This can happen in either intentional or organic, unintentional ways. Lack of foresight in this area can become a significant source of trouble. We and our members have a deep affection for many supporting ministries. Our members operate these enterprises, so we try to support them. We accept invitations to sit on their boards. Sometimes the supporting ministry may adopt an entire church board or conference committee as their board. We write letters of recommendation for their ministry in our official capacity or on our official letterhead. Our boards or committees take actions to show our support of the ministry. Our leaders express support on personal social media platforms. Church employees take roles within the supporting ministry, including running the enterprise itself. Our churches and other institutions collect offerings for the supporting ministry without clarity on its ownership and governance.

Usually, no single one of those items would put you into a liability zone. However, one of them, done visibly, might. For instance, asking for an offering for a supporting ministry may not make the ministry appear to be ours; however, if you put them on your tithe envelope right next to church budget, as something you expect people to give to every week or every month, that might be enough to make it appear that it’s a ministry of the church. It is important to draw clear boundaries between your ministry and the supporting ministries you may indirectly be involved with.

3. Ministries are operated without proper leadership.

The Seventh-day Adventist Church is a mature organization. Its policies and practices are engaged by a professional workforce of employees and volunteers supported by the World Church and local fields. The history of supporting ministries includes many who have excelled under unique leadership and some who have fallen under unique leadership.

Frequently, this is exactly what supporting ministries are avoiding by being independent of the formal church structure. They can operate on a different salary structure, with different professional requirements, and under different policies. They can operate these ministries with people whom the denomination might not hire for those roles. We cannot control supporting ministries. They will do what they will do by whom they will choose to do it.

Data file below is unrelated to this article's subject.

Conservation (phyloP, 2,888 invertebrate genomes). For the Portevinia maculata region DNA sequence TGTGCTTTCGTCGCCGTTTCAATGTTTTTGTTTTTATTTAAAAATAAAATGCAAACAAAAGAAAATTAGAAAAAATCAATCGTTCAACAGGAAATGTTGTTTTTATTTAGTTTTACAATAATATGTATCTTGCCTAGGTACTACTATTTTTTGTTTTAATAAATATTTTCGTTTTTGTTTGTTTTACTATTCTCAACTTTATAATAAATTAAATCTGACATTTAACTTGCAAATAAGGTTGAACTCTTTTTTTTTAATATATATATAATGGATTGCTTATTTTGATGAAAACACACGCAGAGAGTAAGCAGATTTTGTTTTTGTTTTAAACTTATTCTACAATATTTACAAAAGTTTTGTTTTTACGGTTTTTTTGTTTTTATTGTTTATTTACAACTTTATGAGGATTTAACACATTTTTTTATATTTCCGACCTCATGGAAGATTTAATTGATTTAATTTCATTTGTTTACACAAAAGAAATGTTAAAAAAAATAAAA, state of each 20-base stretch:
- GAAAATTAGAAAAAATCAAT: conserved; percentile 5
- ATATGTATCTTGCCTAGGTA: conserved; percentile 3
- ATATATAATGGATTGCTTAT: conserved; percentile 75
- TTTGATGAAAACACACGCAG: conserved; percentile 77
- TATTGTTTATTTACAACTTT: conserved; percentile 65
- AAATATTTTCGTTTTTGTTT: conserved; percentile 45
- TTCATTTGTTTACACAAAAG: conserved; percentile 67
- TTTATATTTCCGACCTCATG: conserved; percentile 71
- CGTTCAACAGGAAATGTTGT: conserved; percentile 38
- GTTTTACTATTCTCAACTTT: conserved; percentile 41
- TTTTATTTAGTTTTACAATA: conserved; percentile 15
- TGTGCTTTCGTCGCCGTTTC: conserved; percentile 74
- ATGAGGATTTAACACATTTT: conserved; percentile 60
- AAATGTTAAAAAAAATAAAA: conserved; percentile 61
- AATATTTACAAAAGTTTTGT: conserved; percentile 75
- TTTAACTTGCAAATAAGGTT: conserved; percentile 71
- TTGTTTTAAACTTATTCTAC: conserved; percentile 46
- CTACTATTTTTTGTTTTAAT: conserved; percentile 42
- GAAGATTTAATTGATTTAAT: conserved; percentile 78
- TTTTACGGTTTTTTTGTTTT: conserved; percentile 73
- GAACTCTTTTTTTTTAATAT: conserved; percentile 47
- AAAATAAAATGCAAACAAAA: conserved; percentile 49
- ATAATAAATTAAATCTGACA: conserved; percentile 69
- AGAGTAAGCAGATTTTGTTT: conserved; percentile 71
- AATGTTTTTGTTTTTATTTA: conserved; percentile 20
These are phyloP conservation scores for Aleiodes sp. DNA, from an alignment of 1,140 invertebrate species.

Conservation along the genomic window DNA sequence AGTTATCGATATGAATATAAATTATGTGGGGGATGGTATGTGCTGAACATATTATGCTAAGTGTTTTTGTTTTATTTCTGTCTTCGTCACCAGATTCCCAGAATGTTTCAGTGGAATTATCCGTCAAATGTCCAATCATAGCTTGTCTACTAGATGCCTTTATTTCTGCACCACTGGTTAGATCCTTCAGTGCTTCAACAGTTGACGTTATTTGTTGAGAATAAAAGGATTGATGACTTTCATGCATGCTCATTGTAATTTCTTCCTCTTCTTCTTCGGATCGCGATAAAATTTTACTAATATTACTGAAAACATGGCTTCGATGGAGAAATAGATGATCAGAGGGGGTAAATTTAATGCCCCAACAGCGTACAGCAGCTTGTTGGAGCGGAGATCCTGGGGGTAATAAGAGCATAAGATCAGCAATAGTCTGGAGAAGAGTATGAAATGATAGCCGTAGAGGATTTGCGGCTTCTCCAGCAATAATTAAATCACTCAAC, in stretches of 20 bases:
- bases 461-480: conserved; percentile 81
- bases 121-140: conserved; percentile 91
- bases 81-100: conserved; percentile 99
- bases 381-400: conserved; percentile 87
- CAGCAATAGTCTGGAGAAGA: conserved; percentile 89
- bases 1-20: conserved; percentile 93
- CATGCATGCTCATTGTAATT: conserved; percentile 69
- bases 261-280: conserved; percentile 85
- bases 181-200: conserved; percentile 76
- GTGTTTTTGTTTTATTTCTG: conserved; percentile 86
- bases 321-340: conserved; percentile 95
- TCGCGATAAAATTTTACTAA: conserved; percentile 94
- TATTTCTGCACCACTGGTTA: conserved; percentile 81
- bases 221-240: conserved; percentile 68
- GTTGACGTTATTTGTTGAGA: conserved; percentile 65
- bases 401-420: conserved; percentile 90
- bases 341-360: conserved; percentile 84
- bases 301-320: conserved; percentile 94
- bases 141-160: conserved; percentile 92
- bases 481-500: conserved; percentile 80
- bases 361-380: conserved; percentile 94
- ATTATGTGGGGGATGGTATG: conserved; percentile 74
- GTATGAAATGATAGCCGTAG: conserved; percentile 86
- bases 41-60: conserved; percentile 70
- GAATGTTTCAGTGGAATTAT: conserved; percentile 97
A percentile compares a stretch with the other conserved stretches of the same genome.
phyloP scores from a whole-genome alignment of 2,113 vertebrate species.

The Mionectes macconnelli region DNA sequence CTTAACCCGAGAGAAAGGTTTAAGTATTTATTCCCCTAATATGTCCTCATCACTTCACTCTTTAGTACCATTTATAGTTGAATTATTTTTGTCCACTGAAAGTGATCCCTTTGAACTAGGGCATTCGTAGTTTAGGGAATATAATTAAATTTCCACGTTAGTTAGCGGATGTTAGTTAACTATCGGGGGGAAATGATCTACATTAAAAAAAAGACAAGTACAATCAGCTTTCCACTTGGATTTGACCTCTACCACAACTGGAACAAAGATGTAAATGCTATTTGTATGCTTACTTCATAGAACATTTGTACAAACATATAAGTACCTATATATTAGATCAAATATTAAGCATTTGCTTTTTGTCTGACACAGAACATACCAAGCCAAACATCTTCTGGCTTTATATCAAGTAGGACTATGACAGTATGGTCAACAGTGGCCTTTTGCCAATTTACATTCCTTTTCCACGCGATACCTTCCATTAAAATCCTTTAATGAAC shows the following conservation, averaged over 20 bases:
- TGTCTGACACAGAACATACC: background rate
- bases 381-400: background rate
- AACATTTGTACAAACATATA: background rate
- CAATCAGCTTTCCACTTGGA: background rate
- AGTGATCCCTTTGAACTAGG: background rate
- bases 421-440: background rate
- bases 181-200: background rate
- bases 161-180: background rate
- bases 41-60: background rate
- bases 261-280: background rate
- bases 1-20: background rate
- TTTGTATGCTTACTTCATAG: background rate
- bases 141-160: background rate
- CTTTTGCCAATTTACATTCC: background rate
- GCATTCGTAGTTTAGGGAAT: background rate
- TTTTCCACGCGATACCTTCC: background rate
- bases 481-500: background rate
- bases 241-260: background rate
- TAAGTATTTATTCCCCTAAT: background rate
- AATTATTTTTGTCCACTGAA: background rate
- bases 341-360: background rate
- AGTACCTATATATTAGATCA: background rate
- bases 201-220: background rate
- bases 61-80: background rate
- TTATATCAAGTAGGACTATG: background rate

For these reasons, we leaders of the formal church must be clear, both internally and externally, about which ministries we operate, and which are owned, operated, and controlled by others. There was a time when conferences routinely operated healthcare facilities. The practice is rare today, but in its heyday, it produced mixed outcomes for the church. Operating organizations outside the primary mission of the local field creates liabilities that are difficult to justify.


There is a bright line which divides ministries into two classes: those operated and controlled within the church organization, and “supporting ministries” which are not. When self-supporting ministries come into being, we may wish to encourage and support them. As we do, we must clarify that the ownership, control, and sponsorship is not that of the church and maintain an appropriate distance.

We may wish to adopt such ministries. When we do, we adopt them with control to be run professionally and within policy, with safeguards consistent with our stewardship of God’s church. If we, as the organized church, want to conduct specialized ministry, we must hire, train, and support professionals who can run the operation competently.

Originally published 28 February, 2023, in Adventist Risk Management, Inc.’s Solutions newsletter at (Shared with permission)

This material is fact based general information provided by Adventist Risk Management®, Inc. and should not, under any circumstances, be modified or changed without prior permission. It should not be considered specific legal advice regarding a particular matter or subject. Please consult your local attorney or risk manager if you would like to discuss how a local jurisdiction handles specific circumstances you may be facing.